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It’s scripture in school time again!

PickedANickname 16 November 2011 62

To get it out of the way, I do not support any scripture in schools. I feel that religion is a personal choice and something that is managed by a family, not taught by random strangers at a public school.

I am curious to know how other schools in the ACT run the program.

The one my child attends puts a small notice in the newsletter and then hides an OPT-OUT permission slip in the back.

I don’t feel that I am provided enough information about the program. There are no offers to view the materials that will be used and I see it as quite deceptive to bury the non-consent note deep within a newsletter.

This is from the DET website:

4.3.6 The principal must ensure that the only children who attend the religious education program are those whose parents have consented to their attendance.

I don’t think you can ensure parents have given consent when it is a case of implied consent.  Why are all other permission notes are sent separately with return dates seeking explicit consent, but not scripture lessons.

I have heard the Amaroo has an opt-in program. So I know that there are other ways to handle this issue of consent.

We are seeking a meeting with the principal to discuss this but it would good to know what other schools do or how other parents in the community feel.


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62 Responses to It’s scripture in school time again!
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Jethro 2:47 pm 17 Nov 11

lore said :

Thoroughly Smashed said :

lore said :

I was never told by a teacher […] that being gay was a bad thing.

You can bet your bottom dollar that you would have been if you were gay.

I can’t speak for everyone, but there was quite a few lesbians in my year. Some of my best friends were (openly) gay at school, and nothing was ever said to them by the teachers or any member of staff.

I don’t think it is so much the individual teachers, most of whom are probably working there because it is a job, not because they are particularly religious themselves. It is more the school leadership group (ie. school board and directors, etc).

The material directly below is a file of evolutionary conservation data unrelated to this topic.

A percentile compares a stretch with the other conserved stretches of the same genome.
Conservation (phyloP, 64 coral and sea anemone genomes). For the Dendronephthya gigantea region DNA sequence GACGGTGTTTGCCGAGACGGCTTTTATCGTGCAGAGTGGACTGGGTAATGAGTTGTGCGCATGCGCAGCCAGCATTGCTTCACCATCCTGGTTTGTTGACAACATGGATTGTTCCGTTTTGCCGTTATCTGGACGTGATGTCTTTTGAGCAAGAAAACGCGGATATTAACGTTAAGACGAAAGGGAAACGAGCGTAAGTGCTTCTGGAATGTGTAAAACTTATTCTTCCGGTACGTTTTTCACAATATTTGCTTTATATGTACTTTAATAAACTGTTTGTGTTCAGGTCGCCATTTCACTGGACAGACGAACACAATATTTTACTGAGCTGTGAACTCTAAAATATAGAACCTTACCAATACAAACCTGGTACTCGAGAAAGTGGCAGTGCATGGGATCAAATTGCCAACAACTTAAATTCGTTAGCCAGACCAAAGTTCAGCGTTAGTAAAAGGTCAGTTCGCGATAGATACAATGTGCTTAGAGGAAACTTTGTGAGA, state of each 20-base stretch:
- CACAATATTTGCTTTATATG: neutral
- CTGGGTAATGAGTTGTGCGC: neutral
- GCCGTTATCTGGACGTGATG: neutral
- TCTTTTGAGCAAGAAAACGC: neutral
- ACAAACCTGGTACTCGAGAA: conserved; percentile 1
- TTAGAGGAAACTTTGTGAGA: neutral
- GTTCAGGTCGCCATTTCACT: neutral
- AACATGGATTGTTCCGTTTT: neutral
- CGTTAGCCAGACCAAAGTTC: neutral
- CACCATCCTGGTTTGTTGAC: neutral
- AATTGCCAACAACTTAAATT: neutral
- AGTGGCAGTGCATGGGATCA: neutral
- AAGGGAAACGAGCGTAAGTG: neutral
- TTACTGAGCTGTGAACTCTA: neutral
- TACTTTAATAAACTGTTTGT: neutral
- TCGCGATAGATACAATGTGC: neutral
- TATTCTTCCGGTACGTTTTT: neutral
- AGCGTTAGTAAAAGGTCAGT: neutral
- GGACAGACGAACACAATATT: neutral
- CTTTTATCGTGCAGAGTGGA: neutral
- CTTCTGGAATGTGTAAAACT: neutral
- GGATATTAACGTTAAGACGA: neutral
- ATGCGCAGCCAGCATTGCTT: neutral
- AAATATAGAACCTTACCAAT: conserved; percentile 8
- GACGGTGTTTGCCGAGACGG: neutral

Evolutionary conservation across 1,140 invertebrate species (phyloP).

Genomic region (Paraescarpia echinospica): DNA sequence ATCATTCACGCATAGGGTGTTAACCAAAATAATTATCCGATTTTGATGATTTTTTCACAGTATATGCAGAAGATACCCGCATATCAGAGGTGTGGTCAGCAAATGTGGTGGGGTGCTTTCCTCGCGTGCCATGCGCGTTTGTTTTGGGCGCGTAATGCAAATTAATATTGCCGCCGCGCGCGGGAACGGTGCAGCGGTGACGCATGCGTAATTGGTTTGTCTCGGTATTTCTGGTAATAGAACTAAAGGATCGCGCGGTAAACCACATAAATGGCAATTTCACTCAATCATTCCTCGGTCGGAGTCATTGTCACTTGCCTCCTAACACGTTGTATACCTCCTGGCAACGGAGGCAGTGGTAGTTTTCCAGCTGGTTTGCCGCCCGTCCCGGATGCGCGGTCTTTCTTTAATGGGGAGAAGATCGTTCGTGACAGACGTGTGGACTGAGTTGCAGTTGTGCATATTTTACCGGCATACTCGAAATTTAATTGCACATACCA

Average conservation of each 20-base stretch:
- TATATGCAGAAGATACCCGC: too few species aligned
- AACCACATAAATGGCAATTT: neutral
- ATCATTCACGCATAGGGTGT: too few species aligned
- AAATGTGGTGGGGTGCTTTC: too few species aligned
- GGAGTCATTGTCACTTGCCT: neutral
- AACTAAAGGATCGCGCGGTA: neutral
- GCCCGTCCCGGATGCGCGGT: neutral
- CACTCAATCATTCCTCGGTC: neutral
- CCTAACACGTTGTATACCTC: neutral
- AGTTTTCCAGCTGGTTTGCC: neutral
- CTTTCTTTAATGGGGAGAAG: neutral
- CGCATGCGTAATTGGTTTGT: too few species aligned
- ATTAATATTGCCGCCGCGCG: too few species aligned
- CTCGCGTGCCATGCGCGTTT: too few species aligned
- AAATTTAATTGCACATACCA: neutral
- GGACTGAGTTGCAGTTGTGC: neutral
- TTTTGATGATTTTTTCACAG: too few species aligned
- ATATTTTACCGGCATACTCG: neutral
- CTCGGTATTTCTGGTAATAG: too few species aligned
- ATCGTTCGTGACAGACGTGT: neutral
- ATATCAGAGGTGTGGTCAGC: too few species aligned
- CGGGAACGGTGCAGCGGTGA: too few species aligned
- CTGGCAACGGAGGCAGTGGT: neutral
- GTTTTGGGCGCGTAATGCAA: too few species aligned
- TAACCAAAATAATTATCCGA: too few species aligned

I know of one Chrisitian school that banned the school’s Amnesty International club after Amnesty came out in support of women’s reproductive rights. The teachers were appalled, but had no choice but to enforce this rule from the top.

Jurls 2:18 pm 17 Nov 11

I told my DH about this and he was most unhappy as he doesn’t believe scripture has a place in public schools. Anyway, I googled and found to my surprise a newsletter belonging to a primary school which mentions scripture with an opt out form hidden at the back, exactly as the OP describes.

I was actually quite surprised about this, as the website of my local primary school states that “Due to Departmental Policy, no ACT schools are able to place newsletters on their websites.” I wonder if it’s the same school and if they just not up on their departmental policies?

PickedANickname 2:18 pm 17 Nov 11

Thanks everyone for the comments and opinions. We have put together our letter and hopefully will be able to work with the school on the issue. Trevar you had some excellent points.

I don’t think as parents we would mind if it was all about religions of the world. I did that type of course in High School and really enjoyed it.

Thoroughly Smashed 2:00 pm 17 Nov 11

lore said :

Thoroughly Smashed said :

lore said :

I was never told by a teacher […] that being gay was a bad thing.

You can bet your bottom dollar that you would have been if you were gay.

I can’t speak for everyone, but there was quite a few lesbians in my year. Some of my best friends were (openly) gay at school, and nothing was ever said to them by the teachers or any member of staff.